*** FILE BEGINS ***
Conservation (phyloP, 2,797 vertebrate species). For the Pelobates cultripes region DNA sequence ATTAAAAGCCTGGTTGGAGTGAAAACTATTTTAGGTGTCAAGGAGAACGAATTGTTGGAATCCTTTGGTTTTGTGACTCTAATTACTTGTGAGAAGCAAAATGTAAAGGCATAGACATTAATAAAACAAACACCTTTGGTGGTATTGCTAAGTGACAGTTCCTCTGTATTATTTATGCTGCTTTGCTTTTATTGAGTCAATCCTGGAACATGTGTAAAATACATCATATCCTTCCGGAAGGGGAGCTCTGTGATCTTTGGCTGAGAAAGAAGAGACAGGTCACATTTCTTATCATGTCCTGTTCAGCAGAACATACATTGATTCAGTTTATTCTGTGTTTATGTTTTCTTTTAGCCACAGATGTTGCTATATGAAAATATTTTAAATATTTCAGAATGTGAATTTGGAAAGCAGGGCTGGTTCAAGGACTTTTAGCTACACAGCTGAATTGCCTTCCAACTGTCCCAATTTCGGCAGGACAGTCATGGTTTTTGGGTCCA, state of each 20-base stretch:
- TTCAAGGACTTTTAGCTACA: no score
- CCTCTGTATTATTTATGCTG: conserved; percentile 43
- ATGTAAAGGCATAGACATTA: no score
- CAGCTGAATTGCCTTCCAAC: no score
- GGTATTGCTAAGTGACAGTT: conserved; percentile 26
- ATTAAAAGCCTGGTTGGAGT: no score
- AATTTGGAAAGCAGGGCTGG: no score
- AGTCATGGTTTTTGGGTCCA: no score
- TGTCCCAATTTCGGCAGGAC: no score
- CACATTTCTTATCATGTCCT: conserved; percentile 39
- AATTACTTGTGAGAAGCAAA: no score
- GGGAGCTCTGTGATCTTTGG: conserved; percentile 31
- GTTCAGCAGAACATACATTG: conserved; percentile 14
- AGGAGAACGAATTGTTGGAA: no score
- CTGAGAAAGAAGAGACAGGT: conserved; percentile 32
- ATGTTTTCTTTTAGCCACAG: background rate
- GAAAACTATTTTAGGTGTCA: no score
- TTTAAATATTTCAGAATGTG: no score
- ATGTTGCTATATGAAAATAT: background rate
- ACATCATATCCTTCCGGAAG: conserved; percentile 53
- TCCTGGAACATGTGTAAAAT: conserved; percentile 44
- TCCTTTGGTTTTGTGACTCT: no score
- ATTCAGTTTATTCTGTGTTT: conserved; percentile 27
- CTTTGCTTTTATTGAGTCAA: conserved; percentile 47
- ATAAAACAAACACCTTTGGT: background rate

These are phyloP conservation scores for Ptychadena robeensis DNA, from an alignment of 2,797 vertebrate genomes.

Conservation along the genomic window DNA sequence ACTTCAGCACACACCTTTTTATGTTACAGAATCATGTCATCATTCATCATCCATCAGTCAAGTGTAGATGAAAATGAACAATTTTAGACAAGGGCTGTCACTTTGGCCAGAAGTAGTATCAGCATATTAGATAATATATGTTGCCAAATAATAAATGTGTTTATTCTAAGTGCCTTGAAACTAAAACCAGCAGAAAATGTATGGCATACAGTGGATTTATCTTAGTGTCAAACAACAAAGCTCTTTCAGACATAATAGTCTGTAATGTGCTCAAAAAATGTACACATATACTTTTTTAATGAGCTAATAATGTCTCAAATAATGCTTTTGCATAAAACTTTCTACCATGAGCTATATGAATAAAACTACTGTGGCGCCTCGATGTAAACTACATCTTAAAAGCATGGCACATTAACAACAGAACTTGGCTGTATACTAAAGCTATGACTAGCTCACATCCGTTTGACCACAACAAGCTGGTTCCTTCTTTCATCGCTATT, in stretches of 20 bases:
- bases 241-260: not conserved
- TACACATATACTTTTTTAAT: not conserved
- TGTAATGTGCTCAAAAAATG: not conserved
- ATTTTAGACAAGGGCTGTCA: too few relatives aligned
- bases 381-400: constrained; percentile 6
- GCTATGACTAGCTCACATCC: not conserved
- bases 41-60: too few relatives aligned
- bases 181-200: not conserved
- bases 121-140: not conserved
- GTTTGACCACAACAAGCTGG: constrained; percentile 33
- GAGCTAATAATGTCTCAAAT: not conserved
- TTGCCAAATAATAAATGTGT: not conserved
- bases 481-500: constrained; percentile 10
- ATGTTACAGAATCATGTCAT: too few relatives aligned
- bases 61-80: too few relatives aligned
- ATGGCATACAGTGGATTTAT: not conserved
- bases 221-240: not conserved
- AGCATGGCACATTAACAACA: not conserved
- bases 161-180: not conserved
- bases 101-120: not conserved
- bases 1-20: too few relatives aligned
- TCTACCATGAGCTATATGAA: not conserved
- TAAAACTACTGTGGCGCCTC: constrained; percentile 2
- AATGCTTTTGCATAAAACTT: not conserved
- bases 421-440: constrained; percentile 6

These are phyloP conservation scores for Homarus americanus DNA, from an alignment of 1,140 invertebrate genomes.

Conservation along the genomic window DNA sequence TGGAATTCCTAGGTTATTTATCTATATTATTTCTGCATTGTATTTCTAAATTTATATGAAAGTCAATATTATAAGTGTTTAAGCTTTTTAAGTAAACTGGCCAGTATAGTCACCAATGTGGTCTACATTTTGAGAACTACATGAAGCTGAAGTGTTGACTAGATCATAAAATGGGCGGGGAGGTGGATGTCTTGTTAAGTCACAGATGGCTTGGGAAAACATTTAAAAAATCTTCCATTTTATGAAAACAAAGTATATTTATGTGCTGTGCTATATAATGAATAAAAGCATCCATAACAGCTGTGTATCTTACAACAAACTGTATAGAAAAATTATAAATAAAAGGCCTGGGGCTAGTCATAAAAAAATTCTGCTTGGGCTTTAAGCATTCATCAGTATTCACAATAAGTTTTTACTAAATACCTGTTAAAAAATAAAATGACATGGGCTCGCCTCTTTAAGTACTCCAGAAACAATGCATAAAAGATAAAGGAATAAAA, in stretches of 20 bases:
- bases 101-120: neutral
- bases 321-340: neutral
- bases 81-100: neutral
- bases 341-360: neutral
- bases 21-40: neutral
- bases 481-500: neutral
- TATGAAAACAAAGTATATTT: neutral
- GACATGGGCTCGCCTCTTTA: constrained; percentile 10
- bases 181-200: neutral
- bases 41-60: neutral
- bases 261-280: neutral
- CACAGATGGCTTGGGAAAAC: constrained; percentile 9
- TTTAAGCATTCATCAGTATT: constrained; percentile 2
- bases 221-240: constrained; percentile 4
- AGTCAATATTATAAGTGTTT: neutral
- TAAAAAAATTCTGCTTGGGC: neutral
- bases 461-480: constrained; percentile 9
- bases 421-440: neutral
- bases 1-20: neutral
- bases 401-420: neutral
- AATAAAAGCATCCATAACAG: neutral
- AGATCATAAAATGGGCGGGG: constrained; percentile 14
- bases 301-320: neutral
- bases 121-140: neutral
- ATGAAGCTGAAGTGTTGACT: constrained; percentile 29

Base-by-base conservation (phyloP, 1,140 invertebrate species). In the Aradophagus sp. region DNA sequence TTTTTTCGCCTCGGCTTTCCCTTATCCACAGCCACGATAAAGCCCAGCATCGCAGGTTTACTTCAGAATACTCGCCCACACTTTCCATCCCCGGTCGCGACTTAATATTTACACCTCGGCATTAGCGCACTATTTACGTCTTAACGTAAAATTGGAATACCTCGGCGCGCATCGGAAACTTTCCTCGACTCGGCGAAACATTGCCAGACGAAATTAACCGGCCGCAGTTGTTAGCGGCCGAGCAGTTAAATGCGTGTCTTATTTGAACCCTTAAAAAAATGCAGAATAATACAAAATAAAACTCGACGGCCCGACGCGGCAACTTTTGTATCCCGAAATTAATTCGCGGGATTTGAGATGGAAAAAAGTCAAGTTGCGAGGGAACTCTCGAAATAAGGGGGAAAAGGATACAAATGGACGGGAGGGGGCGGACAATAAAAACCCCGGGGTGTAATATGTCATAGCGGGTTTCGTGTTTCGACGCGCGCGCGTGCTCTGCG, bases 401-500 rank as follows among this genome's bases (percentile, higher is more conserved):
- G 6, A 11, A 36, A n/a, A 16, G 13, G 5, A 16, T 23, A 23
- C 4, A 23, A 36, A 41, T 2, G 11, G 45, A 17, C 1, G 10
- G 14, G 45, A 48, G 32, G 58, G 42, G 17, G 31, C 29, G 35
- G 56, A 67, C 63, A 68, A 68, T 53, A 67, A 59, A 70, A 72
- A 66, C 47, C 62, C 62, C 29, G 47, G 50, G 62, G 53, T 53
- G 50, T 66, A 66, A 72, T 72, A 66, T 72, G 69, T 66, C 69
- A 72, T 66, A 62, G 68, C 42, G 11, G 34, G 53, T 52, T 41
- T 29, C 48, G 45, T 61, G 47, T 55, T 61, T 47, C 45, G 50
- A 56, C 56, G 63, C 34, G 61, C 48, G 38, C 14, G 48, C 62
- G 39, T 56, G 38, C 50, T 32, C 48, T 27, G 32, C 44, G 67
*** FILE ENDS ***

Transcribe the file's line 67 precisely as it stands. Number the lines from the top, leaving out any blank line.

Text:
- CACAGATGGCTTGGGAAAAC: constrained; percentile 9